Prominent Agent Galpin Dead

Prominent Agent Galpin Dead
Photo: Anne M. Eberhardt
Richard Galpin
Bloodstock agent Richard Galpin died Feb. 28 in a Miami hospital at age 71. Galpin had suffered a massive stroke on Feb. 23 while in Florida for the Fasig-Tipton Calder 2-year-olds in training sale.
Galpin is survived by his second wife, Jayne, and four children. There will be a private family funeral service in Florida, while memorial ceremonies are planned for Lexington, where he was based, and Newmarket, England, where he made his name.
Galpin started out in England and bought, in association with Frank Chapman, the Newmarket Bloodstock Agency’s name, with some of its clients, in 1959, when he also began training.
Previously he had been assistant trainer to Geoffrey Brooke, worked for Jack Fawcus, ridden as an amateur and been the Newmarket correspondent of The Sporting Life newspaper.
He had two great mentors. Phil Oliver, king of the English horse dealers who could see a good horse by its charisma from 200 yards without looking at the catalog, and Keith Freeman one of the all-time best pedigree experts.
Galpin in turn taught many of today’s leading agents such as John Warren, who is the Queen’s bloodstock manager, Emmanuel de Seroux, Richard O’Gorman, Geoffrey Howson, Fiona Craig, Hugo Merry and Andrew Sime.
He bought at least 57 individual grade/group I winners, with David Junior, who cost $175,000 as a 2-year-old at Calder, Bessemer Trust Breeders’ Cup Juvenile (gr. I) winner Wilko, Belmont Stakes (gr. I) victor Sarava and Kentucky Derby (gr. I) hero Monarchos being the best in recent times. Earlier on, Chief Singer – who cost just 10,000 guineas – and One In A Million, an 18,500 guineas yearling, stood out.
In 2006, when asked what was the secret of buying good horse, he replied: "The mind has to be there, and the pedigree gives you the mind. It helps to have a great knowledge of past pedigrees, I bought Chief Singer, who was the spitting image of his grandfather Bold Ruler. To me he was a genetic reincarnation.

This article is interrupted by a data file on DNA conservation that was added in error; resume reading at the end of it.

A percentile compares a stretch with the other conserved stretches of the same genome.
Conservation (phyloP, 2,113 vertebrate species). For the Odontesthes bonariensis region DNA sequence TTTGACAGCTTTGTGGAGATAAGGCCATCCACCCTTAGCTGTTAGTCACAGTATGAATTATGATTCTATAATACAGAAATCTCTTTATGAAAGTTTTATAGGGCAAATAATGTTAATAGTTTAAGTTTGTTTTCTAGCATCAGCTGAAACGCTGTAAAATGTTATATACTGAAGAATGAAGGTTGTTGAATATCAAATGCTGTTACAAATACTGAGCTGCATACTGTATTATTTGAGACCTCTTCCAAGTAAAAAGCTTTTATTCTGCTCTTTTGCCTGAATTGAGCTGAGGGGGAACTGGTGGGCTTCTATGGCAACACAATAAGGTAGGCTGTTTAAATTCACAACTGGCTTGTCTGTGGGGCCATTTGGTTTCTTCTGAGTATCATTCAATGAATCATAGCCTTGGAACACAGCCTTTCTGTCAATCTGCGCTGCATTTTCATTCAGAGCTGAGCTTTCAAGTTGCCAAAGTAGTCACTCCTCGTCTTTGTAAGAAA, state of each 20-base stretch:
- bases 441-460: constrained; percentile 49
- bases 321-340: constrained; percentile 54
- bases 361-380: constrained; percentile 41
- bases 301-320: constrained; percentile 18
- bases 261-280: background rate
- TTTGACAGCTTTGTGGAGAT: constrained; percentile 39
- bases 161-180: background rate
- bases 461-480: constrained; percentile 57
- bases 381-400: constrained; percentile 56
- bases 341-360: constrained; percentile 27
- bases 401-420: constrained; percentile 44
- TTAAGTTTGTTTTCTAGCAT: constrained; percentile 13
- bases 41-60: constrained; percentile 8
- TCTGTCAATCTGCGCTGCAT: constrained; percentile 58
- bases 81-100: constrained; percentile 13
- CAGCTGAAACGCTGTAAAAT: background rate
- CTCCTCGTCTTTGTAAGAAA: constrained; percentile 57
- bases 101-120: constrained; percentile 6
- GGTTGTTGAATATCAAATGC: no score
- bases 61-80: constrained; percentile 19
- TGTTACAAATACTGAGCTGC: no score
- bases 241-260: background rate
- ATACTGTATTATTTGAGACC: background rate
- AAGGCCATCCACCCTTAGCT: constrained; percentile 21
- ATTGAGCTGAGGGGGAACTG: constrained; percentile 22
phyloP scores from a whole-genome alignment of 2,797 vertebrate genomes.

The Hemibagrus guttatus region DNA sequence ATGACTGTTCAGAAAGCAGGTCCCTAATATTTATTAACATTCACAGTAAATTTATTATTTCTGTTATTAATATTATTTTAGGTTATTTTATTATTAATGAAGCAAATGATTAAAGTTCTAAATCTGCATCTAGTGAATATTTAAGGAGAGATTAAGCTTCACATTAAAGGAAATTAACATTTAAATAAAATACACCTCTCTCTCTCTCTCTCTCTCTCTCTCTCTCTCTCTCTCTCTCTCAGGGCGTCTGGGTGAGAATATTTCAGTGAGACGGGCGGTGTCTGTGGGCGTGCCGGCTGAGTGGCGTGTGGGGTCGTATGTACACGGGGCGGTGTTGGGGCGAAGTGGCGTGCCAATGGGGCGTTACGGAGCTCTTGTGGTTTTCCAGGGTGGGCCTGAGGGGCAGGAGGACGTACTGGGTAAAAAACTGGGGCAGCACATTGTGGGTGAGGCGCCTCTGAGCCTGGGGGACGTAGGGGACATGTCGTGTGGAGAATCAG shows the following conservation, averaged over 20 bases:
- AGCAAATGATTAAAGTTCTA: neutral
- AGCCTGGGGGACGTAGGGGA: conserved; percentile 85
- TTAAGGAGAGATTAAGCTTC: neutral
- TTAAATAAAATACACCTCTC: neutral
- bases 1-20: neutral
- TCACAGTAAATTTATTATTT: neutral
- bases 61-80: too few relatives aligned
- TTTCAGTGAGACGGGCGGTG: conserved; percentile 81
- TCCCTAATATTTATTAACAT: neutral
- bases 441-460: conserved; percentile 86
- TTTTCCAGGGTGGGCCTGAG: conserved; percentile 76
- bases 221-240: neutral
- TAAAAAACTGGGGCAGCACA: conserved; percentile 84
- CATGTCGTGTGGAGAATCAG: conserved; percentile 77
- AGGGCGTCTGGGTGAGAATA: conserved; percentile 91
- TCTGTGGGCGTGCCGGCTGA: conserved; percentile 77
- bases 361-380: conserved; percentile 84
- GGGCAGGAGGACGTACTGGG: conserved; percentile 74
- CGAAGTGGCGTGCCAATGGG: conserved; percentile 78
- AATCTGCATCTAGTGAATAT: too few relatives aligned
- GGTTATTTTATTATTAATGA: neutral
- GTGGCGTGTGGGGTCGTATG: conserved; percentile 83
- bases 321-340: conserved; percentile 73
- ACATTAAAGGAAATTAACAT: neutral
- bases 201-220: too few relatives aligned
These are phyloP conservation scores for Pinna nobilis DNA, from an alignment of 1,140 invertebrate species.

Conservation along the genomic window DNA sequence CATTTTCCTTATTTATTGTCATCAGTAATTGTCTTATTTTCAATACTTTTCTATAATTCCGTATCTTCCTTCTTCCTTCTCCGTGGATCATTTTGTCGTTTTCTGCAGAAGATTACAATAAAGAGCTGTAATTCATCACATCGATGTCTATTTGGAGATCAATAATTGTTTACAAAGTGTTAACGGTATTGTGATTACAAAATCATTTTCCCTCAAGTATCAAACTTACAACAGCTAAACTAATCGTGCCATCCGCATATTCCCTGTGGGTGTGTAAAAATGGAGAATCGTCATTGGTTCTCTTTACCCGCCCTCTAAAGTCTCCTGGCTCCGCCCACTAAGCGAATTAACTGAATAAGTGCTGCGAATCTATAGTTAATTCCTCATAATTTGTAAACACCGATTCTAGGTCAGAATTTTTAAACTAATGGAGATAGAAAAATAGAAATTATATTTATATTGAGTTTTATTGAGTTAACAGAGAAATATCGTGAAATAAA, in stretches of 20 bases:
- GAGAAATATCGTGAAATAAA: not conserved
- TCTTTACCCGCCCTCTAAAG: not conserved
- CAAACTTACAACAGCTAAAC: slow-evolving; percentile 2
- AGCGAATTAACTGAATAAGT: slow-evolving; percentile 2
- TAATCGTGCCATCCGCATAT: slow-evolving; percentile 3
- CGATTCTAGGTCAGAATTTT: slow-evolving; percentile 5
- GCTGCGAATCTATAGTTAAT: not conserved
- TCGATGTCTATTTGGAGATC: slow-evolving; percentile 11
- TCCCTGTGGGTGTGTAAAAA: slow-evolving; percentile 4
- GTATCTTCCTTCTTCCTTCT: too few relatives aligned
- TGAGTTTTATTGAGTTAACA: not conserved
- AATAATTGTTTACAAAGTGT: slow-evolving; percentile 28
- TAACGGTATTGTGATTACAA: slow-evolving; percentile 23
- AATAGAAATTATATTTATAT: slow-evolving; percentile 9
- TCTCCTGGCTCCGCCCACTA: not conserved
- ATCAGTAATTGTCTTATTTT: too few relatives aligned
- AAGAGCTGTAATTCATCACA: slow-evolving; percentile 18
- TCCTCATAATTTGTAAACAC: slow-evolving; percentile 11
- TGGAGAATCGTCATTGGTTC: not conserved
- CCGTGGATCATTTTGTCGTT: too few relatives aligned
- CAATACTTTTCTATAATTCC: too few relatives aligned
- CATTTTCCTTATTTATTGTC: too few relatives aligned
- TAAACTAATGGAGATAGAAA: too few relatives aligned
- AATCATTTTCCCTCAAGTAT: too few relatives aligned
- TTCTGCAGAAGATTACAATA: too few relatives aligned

"You must absorb yourself into the factors that contribute to a great horse. The areas are pedigree, what genes seem to be influencing the animal you’re inspecting. The physical factor obviously comes into it. If they have been galloping against their peers in a field and sprinting past them then they will have confidence in themselves, even if there is a physical deviation you can analyze that it is not troubling them.
"But I’ve dropped looking at them on farms except when I have to be time-wise, because it becomes confusing. A horse that is proud of himself may curl up to be nothing at the sales with the loudspeakers, etc. – he won’t take the hustle and bustle of racing.
"But a sulky type at home can come to the life at the sales. You often see it with Northern Dancer blood. They out-show themselves at the sale and Nureyev was an example (because) as a yearling, he was not that impressive, because he thought the rest of the world were jerks, but he was going to do what he had to do.
"I study the farms, as does Dermot Weld, who I buy a lot of yearlings for. It is important where they were brought up. Wilko is an example. He was brought up at Dromoland that used to be Tartan Farm, that was selected because of the quality of its land.
"People ask (if it is) pedigree or physical conformation, but it’s a lot more than that. Like a human, the body is a machine that has to perform.
"You see people doing measurements, but we just stand back and look. If it doesn’t move and flow, then it’s unbalanced. The measurements are important, but they show that a horse is balanced, something we do by looking. Body language is very important."
Galpin's ambition then was to keep going until he was 100, and some time along the way to buy an English Derby winner. He won the Kentucky Derby, Irish Derby, French Derby and Australian Derby but not the Epsom one.
In the 1970s, his business was shipping some 750 horses a year to clients around the world and established a busy office in Australia.

After the bloodstock market crash at the end of the 1980s, he moved his agency’s headquarters to Lexington.

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